Cultivating gratitude is vital to your mental health.  Cultivate, because it takes intention and practice.  Research shows practicing gratitude can help people sleep better, lower stress, and improve relationships.  

The easiest way to begin practicing gratitude journaling is:  List 3 things you are grateful for today.  Now, list 5 reasons why you are grateful for each of those things.  Simple, right?

You don’t have to have a fancy or specific journal for gratitude writing either.  But I do suggest you write in the same journal day after day, it will be so fun to have one place to re-read your entries.

Emotional Release Journaling

This type of journaling can be a bit more weighty.  Make sure you have the emotional bandwidth before beginning this type of writing.

You can begin by writing down specific events in your life that have shaped you, or that have been stressful and/or traumatic.  You could also write down specific things that cause anxiety in your life.  Explore the reasons why they make you anxious, reflect on coping strategies (healthy and unhealthy) you have been using.

To begin this type of journaling, it is easiest to:  list the stressors in your life.  Next to each stressor, brainstorm solutions (if rational) and counter them with truth or scripture (if irrational).  This has been so helpful in my life.


Bullet Journaling

Bullet journaling is a method of journaling with bullet-points, lists, doodles, etc..  You can jot down your thoughts, to-do lists, or goals.  It is a great way to “word-vomit” or brainstorm.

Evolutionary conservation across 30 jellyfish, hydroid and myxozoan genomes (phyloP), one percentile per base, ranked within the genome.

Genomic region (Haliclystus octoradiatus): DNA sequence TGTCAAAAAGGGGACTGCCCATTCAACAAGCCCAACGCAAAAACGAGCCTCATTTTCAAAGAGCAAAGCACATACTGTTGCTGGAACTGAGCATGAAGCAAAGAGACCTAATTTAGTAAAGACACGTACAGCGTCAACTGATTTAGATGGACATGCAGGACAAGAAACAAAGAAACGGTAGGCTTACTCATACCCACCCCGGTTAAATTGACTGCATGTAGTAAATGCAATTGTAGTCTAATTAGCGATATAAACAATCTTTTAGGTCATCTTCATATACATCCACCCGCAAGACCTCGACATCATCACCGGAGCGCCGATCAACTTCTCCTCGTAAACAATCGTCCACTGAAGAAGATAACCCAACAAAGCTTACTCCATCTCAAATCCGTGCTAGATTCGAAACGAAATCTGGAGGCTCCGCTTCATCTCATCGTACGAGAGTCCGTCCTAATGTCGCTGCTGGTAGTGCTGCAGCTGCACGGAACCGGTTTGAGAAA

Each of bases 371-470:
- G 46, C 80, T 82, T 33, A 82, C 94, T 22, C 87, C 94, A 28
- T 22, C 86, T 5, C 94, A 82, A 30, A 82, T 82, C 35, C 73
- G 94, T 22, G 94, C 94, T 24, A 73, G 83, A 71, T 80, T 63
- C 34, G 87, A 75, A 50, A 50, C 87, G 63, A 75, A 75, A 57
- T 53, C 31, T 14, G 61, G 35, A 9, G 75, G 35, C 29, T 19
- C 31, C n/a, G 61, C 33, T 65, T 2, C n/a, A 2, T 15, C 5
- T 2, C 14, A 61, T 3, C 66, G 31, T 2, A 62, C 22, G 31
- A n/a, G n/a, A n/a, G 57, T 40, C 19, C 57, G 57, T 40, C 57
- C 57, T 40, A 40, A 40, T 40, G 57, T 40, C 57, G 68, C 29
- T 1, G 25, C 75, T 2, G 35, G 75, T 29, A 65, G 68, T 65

It is more fun (and I would argue: effective!) to use bright colored markers and feel the freedom to doodle or write as you please.

If you have never done this type of journaling before, you may want to start with a kit like these:


Also, here is a wonderful blog that has tons of resources!:

Little Coffee Fox

Free Expression Journaling

This type of journaling has no limitations.  And can be done any way you like.  It is sometimes called stream of consciousness writing. 

You can draw, you can write about your day, you can jot down random poetry.  This type of journal activates the right side of your brain, which processes things in a more visual and intuitive way.

If you want to get your creative juices flowing, check out these outside-of-the-box journal guides:

I am so excited to share an outlet of mine that has been so beneficial to my mental health.  I hope you are excited to begin this journey and find this beginner’s guide helpful!

And if journaling is already a part of your mental health routine, share how it has helped you in the comments below!  I would love to hear from you.

Happy journaling!


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  1. Danielle McDonald July 11, 2020

    I love this girl! I’ve always loved to write in a journal too!

  2. Kristin Zimmerman July 11, 2020

    Love this! Such a great post 💕💕

  3. Elke Avellana July 12, 2020

    Love this! Such a helpful post

  4. Kayla July 12, 2020

    What an awesome idea!! I’m definitely going to try this.

  5. Elyse July 13, 2020

    I love that you take the time to open up and journal. I admire that about you and need to start doing something similar myself

  6. Kourtnie July 21, 2020

    I’m so thankful for your post and will be saving this link to come back too for all the book/journal options. I love to journal but always forget to do so, then not always sure what to write. I love all your suggestions.

  7. Emily July 23, 2020

    I love this! I’ve always loved wiritng and I think it’s a great way to share emotions. Thanks for all of your tips!
    xo Emily